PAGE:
37-year Alpena family grocery closes, growing concerns about fewer shopping options

The Alpena News

Alpena – A grocery store that served a Michigan community for nearly 40 years has closed, adding to concerns about declining shopping options.

Neiman’s Family Market in Alpena closed Tuesday, a victim of competition, population loss and other factors in the northern Lower Peninsula, president Bryan Neiman said.

“The pie got smaller and smaller, and we just couldn’t continue to operate the store profitably here,” Neiman, son of founder Hal Neiman, told The Alpena News.

“The online shopping, the other things that affected us, really just all caught up with us during the pandemic,” he said.

Brenda Donajkowski rings up groceries on the last day of business at Neiman's Family Market in Alpena on Tuesday.

Situated on Lake Huron's Thunder Bay about 90 miles southeast of Mackinaw City, Alpena is the 28,000-person seat of Alpena County, which has had a steadily declining and aging population.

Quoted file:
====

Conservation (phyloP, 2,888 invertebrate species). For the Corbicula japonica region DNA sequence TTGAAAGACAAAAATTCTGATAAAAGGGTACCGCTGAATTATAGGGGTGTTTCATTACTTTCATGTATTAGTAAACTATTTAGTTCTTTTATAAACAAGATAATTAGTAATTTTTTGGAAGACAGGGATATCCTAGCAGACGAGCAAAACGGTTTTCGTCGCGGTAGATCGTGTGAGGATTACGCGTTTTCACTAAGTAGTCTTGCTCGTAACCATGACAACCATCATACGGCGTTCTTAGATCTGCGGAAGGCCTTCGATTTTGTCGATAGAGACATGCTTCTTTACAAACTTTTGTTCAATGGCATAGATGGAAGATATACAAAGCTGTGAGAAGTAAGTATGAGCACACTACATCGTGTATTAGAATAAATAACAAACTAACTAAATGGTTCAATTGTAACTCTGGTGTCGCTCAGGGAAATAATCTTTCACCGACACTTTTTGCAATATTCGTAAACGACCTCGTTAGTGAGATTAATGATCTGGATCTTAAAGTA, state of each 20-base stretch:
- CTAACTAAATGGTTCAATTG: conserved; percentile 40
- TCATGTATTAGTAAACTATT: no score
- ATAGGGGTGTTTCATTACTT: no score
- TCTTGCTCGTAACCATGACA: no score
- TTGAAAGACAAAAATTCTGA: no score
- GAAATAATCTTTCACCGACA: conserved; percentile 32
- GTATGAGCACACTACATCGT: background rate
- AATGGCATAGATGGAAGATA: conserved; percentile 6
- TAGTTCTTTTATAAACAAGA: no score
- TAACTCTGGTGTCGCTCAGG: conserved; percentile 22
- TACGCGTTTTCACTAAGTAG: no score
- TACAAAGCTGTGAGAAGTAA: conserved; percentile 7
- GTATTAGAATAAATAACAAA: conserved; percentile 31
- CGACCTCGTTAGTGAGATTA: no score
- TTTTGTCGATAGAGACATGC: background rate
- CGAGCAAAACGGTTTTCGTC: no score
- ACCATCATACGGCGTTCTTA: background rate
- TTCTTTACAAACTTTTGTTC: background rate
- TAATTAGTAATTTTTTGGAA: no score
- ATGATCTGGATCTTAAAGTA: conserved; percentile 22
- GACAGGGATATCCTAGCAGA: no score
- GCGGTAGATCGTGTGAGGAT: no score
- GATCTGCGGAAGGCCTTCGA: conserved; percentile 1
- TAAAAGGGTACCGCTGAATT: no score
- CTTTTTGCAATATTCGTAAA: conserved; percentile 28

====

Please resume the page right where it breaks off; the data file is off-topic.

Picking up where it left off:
There were 9% fewer people people living there in 2019 than in 2000, according to the U.S. Census Bureau. And those over age 65 have increased as a percentage of the total, with now about a quarter being at or over retirement age.

Still a tourism draw, Alpena is home to the Thunder Bay National Marine Sanctuary, which attracts divers from around the globe who visit its many well-preserved shipwrecks.

With the closure of Neiman's, shopping options are getting more scarce. The anchor store in the Thunder Bay shopping center, the pharmacy there closed last year and the Bagel Stop closed with Neiman's.

Elsewhere, Meijer opened in 2015 and there's still a Walmart Supercenter, as well as nearby Perch's IGA. But the anchor to the Alpena Mall, J.C. Penney, did not reopen after closing in the early days of the pandemic, causing additional concerns about its future.

Neiman’s has other stores that remain open in Tawas City, Clarkston and St. Clair. But the Alpena Neiman's opened in 1983 and Brenda Donajkowski was working the cash register on the last day.

“It’s kind of like a family,” she said. “You come every day, and, all of a sudden, you’re going to get up and not see these people in the morning.”